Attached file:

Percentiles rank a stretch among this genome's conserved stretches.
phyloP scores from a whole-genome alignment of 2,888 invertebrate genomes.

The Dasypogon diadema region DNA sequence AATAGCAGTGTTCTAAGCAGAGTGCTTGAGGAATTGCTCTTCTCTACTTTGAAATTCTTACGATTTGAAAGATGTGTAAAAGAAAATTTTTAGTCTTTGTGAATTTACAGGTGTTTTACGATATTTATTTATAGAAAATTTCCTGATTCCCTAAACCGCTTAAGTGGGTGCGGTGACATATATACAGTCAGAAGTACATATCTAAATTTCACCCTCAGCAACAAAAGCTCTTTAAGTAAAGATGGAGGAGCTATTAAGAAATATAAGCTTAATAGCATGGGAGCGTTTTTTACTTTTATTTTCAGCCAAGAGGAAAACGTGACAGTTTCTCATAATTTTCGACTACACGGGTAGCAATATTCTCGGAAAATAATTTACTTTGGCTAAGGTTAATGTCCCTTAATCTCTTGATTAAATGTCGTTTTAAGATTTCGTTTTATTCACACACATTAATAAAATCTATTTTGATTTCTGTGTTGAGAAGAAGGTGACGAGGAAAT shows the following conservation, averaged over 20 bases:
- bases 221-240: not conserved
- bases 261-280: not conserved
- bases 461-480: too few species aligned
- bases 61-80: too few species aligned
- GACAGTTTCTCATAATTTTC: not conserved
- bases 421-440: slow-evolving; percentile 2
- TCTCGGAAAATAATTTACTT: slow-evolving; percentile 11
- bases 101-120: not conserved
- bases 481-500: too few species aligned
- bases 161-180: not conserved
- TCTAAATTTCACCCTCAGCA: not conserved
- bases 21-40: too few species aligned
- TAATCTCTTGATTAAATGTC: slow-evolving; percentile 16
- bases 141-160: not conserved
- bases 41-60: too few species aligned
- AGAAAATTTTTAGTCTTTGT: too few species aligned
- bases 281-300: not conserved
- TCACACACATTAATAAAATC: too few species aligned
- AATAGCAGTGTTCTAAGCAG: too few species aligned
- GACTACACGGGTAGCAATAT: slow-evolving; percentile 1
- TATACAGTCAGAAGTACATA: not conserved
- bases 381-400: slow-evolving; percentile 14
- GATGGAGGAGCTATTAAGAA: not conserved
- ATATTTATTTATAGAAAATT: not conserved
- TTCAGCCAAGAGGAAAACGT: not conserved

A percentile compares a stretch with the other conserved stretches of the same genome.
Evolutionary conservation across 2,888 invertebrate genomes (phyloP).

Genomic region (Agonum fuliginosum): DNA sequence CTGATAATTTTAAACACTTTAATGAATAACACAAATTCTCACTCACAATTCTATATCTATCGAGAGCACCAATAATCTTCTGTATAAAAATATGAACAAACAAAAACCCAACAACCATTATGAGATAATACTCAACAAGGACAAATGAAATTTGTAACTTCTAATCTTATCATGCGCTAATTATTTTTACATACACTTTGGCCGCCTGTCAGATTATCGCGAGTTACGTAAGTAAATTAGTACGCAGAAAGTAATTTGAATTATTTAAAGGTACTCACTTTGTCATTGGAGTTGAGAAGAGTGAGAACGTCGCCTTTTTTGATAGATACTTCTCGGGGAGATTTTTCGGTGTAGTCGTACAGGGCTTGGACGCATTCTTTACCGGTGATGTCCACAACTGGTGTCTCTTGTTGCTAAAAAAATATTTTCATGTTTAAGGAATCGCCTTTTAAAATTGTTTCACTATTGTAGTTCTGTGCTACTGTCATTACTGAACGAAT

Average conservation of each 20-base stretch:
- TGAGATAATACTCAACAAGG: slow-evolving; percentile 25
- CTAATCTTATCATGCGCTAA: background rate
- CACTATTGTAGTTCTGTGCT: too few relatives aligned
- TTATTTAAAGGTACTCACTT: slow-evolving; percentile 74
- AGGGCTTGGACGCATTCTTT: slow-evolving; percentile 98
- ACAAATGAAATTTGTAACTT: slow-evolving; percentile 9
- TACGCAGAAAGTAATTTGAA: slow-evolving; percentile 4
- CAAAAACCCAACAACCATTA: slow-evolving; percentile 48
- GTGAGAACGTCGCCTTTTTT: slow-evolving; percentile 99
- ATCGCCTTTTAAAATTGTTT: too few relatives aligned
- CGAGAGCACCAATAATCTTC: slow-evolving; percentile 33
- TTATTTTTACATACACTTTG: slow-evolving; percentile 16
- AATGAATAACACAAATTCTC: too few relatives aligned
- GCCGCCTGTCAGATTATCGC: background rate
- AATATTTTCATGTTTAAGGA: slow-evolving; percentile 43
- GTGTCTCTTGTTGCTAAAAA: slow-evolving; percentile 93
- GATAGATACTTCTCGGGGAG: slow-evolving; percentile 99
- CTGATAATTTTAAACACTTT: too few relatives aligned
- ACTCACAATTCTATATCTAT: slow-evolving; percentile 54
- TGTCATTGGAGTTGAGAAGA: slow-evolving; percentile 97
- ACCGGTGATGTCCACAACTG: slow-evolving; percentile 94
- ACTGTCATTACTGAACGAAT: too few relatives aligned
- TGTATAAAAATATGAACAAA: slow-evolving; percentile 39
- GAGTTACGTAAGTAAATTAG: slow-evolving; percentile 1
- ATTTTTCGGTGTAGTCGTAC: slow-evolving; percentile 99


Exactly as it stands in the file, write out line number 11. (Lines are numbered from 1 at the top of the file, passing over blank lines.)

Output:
- bases 101-120: not conserved